Debunking hoaxes and exposing scams since 2003!

Hoax-Slayer Logo

'Huge Plane Crashes Into Bridge' Survey Scam


Outline

A "breaking news" message that features an image depicting a passenger jet crashed into a traffic bridge includes a link that supposedly opens a video with more on the disaster.

Brief Analysis

The message is a scam. There is no video. Those who click the link will be tricked into divulging their personal information via dodgy online surveys and spamming their friends with the same scam message. The image does not depict a real plane crash. It is an artwork created by digital artist Steve McGhee. The image was apparently taken from the artist's website by the scammers and reused in the scam campaign.

Example


Detailed Analysis

A message that features a rather eye-catching image depicting a passenger plane crashed into a busy traffic bridge is currently being distributed across Facebook. The message touts itself as "breaking news". It includes the clickable headline "Huge Plane Crashes into Bridge". The picture includes a "play" button, implying that people can click to see more footage of the disaster.

However, the message is just one more video survey scam among a multitude of similar scams that have targeted Facebook users in recent months.  The image does not depict a real plane crash.

The image is an art piece created by digital artist Steve McGhee. The artist has a whole gallery of "disaster" art pieces on his website. The plane crash image was apparently stolen from the artist's website for use in the scam campaign.  It appears that the scammers have seen fit to embellish the image by adding in a person supposedly falling from the stricken aircraft.

Those who click the link in the hope of seeing video of the plane crash will first be taken to a fake Facebook page that appears to host the promised video.

But, when they click the play button on the video, users will receive a "restricted" message stating that they must first share a link to the material via Facebook before they can access the footage.

If users share as instructed – thereby effectively spamming the scam message to all of their friends – they will be taken to a second fake webpage that again appears to host the video.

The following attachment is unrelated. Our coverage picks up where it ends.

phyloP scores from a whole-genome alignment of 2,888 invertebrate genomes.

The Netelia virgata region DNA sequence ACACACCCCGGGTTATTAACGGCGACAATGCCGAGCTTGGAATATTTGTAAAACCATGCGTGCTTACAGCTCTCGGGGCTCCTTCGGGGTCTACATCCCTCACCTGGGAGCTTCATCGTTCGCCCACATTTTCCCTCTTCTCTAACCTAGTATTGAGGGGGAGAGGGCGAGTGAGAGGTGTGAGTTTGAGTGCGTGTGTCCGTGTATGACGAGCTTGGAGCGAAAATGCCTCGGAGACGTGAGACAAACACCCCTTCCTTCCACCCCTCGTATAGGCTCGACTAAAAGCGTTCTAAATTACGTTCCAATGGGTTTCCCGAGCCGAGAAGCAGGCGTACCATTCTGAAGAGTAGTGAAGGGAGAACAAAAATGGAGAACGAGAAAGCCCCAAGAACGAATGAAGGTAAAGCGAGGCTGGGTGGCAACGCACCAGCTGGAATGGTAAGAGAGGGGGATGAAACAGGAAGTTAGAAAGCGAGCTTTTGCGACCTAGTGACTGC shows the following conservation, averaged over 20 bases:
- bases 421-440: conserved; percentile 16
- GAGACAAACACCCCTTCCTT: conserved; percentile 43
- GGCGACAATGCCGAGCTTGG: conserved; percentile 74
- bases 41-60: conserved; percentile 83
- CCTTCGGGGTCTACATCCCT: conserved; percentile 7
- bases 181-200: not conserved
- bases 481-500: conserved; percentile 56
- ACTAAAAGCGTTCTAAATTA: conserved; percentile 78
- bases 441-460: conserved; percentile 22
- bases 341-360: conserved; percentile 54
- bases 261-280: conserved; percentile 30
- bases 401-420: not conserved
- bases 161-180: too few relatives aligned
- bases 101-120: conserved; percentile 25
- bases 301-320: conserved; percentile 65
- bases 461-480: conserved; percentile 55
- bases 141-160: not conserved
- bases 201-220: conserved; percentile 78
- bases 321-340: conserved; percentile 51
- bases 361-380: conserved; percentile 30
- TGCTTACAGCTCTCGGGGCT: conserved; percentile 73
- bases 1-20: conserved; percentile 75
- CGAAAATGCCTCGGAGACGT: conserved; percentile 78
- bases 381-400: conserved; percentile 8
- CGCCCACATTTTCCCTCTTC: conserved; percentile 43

But, if they again click the "play" button, they will be told via a popup window that they must complete a "verification" procedure by clicking a link and participating in an online survey.

Users will then be swept into a quagmire of suspect online surveys that promise expensive prizes for those willing to participate. Many of the surveys require users to provide their mobile phone number as a condition of entry. But, by giving out their number, users are actually signing up for very expensive sms "subscriptions".  Other surveys may ask victims to provide personal and contact information that will later be shared with third parties and used to bombard them with unwanted and annoying junk mail, emails, phone calls and text messages.

The scammers who set up these fake video pages will earn commissions via dubious affiliate marketing systems each and every time a person participates in a survey or provides their personal information in an online "offer". 

But, alas, no matter how many surveys or offers users complete, they will never get to see the promised video.

This is just one in an ongoing series of similar video survey scams that have been hitting Facebook in recent months. Be cautious of any Facebook post that claims that users can access "shocking", "exclusive" or "breaking news" video by clicking a link. If such a message comes your way on Facebook, do not click any links that it contains.



Last updated: January 21, 2014
First published: January 21, 2014
By Brett M. Christensen
Research: Tim Williams, Brett Christensen
About Hoax-Slayer

References
Steve McGhee Website
Digital Artist Steve McGhee
Survey Scams






Latest Hoax-Slayer Articles